Three years after touting his medical background as he campaigned for Congress, Rep. Andy Harris is emerging as a top spokesman in opposition to Obamacare — and taking on other health policy issues as well.
For Harris, a Baltimore County anesthesiologist who occasionally wore scrubs as he ran for office in 2010, the troubled rollout of the health care law is providing a platform just as he has expanded his reach on other medical issues — from human cloning to organ transplants for HIV patients.
While he has become a regular guest on national television to discuss the Affordable Care Act, he has pitched a bevy of health care bills in Congress, some of which have proven controversial. One proposal would benefit fellow anesthesiologists, many of whom have contributed to his campaign.
"The train wreck of the president's health care plan continues," Harris said in one of his several speeches to the House on Obamacare.
The president launched a public relations effort Tuesday aimed at getting people to look beyond the program's technical problems and sign up for coverage. "The bottom line is this law is working and will work into the future," Obama said.
Harris was elected partly on a promise to repeal the Affordable Care Act, a GOP effort that has gone nowhere. But he has also stepped up his engagement in other health care policy debates this year.
He introduced legislation in June to roll back a requirement that insurance companies pay chiropractors, midwives and similar medical staff for procedures typically performed by doctors, for instance.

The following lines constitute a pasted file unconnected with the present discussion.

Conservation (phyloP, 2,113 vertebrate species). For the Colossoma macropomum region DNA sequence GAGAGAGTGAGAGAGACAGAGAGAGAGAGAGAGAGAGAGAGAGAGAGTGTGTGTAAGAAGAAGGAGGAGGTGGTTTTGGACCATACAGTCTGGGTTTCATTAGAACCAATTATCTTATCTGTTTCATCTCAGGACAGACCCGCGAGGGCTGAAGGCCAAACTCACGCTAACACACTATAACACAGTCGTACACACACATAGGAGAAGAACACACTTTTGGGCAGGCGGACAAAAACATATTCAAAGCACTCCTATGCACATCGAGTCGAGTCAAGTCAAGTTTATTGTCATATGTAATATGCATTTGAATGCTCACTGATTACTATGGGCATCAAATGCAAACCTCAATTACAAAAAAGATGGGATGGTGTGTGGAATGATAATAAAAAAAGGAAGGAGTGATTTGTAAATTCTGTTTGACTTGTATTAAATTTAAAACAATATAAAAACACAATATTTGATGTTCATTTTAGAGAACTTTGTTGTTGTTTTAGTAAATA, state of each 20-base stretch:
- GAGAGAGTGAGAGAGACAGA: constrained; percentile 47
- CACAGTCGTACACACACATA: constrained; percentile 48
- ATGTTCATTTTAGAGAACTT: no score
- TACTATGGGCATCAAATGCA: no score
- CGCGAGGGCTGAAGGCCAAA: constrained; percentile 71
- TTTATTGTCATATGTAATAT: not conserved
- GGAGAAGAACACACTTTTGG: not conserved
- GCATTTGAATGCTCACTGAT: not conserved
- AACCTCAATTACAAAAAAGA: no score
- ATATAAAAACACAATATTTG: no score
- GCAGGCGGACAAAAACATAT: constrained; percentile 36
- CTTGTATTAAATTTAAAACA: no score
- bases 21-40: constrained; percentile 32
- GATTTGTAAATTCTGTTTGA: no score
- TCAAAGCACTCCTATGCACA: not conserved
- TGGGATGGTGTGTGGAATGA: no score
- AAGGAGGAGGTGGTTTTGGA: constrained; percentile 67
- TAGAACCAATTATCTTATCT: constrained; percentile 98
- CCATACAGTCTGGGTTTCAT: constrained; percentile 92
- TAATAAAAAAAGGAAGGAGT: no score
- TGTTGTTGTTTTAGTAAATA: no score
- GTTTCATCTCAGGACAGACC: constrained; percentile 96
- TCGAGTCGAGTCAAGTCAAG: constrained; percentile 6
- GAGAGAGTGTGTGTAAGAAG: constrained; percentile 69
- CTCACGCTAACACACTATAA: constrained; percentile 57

His proposal to gut that mandate is supported by anesthesiologists who have long fought with specialized nurses over the administration of anesthetics. By contrast, the leading trade group for the nurses called the legislation "anti-competitive."
About a quarter of the campaign money Harris raised in 2010 and 2012 came from medical professionals or doctor groups, according to the nonpartisan Center for Responsive Politics — nearly $1.3 million in all. The political arm of the anesthesiologists' association ran a radio ad on his behalf in the 2010 election.
Harris, 56, said his proposal would affect many specialists, not just anesthesiologists, and argued that insurance companies should have flexibility to make decisions about qualifications. Harris said his medical license technically allows him to perform brain surgery but he doesn't think insurance companies should be forced to pay him for it if he tried.
"I don't think we should tell insurance companies they can't set the standards," he said in an interview. "I don't want to have the federal government setting the standard."
The legislation has no co-sponsors and has not received a hearing.
Nothing prohibits a member of Congress from introducing legislation that affects their field. Melanie Sloan, executive director of the watchdog group Citizens for Responsibility and Ethics in Washington, said ethics rules generally prohibit bills that affect a specific member — not the member's line of work.